Haiti is the poorest country in the Western Hemisphere. Almost 70% of the population live below the poverty line. Most families live on $1.25 a day. The infant mortality rate is 57%. Life expectancy is 54 years old. There are nearly 500,000 orphaned children in Haiti. There are many reasons that play into why there are so many orphans.
Some of these children have parents but due to extreme poverty their parents can’t afford to take care of them. They are given away by their parents as indentured servants because at least they will be fed. A child who stays with and works for another family is called a “restavec” (rester avec), in Creole. According to the Restavec Children Foundation, these children are often given away or sold by poor families in order to survive. Frequently the children’s most basic rights to health and education are denied. They are not paid for their work and often abused. The restavec boys and the girls often flee at the age of 12-13, joining one of the many street gangs or ending up as prostitutes. These children are considered part of the human trafficking trade.
Some children really are orphans and have lost their parents to earthquakes or other natural disasters. After the earthquake in 2010, more than 4000 children became instant orphans. Some have lost their parent to HIV-AIDS. As of 2012, 100,000 children were orphaned because their parents died of HIV-AIDS. Some children have been sold into sex trafficking. According to the United Nations and the Organization of American States, around 30,000 Haitian children are illegally smuggled into the Dominican Republic every year to work as child prostitutes or be forced into other degrading occupations.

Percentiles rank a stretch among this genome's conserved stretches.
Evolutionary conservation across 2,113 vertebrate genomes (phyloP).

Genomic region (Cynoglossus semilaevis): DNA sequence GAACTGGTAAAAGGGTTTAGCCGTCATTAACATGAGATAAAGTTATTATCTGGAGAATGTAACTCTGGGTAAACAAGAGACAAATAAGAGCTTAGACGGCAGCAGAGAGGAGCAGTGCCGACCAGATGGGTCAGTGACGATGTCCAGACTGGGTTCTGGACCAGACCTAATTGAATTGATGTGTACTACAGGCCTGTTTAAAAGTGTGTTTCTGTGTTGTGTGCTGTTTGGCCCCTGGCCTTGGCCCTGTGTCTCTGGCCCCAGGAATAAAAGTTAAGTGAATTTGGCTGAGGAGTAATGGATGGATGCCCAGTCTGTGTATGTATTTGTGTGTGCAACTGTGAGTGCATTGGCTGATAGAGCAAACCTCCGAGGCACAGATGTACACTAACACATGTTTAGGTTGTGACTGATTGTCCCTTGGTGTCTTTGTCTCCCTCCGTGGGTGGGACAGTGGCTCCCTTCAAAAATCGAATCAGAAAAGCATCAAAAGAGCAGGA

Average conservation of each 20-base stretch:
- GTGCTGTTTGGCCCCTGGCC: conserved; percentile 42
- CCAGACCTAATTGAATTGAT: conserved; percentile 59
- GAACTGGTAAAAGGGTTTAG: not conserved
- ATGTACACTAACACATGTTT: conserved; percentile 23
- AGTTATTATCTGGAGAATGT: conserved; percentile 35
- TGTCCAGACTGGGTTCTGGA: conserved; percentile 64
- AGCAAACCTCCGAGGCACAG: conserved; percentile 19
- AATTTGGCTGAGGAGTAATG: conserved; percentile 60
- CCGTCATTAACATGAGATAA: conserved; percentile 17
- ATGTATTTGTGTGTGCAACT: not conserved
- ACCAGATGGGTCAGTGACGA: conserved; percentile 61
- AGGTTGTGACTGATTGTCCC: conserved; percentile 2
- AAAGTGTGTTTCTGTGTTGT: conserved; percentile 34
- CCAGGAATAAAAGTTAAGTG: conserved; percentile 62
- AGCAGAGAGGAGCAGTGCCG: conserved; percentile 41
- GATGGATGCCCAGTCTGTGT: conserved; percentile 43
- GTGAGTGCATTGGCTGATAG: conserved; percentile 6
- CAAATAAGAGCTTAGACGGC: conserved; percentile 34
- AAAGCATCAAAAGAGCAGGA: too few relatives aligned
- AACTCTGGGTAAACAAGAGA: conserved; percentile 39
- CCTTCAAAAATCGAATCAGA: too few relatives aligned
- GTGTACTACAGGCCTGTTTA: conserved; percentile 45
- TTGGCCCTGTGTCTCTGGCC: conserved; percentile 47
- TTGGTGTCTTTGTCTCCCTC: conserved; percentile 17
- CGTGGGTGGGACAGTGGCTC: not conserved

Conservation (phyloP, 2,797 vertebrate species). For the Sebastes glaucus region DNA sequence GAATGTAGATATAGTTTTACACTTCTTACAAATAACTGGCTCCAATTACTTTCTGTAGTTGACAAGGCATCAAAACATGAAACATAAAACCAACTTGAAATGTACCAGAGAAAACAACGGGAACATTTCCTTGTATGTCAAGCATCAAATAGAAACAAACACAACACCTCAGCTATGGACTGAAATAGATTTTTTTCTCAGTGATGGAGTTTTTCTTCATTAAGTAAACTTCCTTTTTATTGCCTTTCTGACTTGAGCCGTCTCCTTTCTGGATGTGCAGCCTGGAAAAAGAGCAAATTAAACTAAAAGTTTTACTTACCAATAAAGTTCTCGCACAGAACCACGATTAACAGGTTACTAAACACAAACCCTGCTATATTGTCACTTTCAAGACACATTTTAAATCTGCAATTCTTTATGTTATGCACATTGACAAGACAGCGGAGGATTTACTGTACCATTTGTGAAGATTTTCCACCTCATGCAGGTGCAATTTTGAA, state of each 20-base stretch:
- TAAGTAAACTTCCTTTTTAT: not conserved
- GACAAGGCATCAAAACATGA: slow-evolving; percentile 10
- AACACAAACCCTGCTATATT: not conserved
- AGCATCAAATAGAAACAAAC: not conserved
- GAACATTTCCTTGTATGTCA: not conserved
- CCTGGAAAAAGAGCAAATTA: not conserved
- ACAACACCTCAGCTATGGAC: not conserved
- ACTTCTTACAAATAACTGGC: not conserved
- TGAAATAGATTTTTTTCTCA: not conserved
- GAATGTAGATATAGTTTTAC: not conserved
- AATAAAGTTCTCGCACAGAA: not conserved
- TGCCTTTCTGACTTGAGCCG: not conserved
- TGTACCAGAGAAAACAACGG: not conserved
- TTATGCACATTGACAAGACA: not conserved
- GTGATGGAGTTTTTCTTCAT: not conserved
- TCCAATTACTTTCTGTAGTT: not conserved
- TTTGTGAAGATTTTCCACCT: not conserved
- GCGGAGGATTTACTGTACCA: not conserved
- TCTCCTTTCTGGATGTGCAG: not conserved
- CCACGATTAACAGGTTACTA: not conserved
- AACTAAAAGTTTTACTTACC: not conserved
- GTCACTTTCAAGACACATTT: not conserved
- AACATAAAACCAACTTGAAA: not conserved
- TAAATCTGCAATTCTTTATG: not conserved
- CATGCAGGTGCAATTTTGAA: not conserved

At Grace House Children’s Project, we have partnered with licensed orphanages (creches) to provide therapy for traumatized children. Our therapeutic approach includes initial assessments and evaluations, play/experiential/art therapy, group therapy and individual therapy. Our International Mobile Trauma Team(IMTT) finds qualified Haitian counselors that are trained on our curriculum. They then create the therapeutic community for these children in their own language and in their own culture.5 We believe that this approach creates the best opportunity for these children to heal.
In Haiti, we are currently working with an organization called Haitian Roots which funds and operates La Maison, an orphanage caring for 25 children and the Haitian Roots Academy which provides schooling for over 300 children. We also work with Foyer de Sion, an orphanage caring for 125 children.
Our IMTT in-country director is Erica Childs, MA, MED, founder of Espere Community Counciling Center. Espere is a mental health center in Haiti, dedicated to strengthening individuals, families and communities by providing counseling, community outreach and support, education and hope.
- We have 2 IMTT members hired
- We are working with 225 children
- Our office will be located in the new Haitian Roots Academy building
We are doing our first Service Project trip on June 29-July 3, 2016. HR and Karen Brown will be traveling to Haiti with three volunteers to help deliver play therapy and provide service work for the orphanages. Play therapy is thought to be especially beneficial for children for social integration, growth and development, emotional modulation, and trauma resolution. We are very excited about this trip and the opportunity to work one-on-one with the children.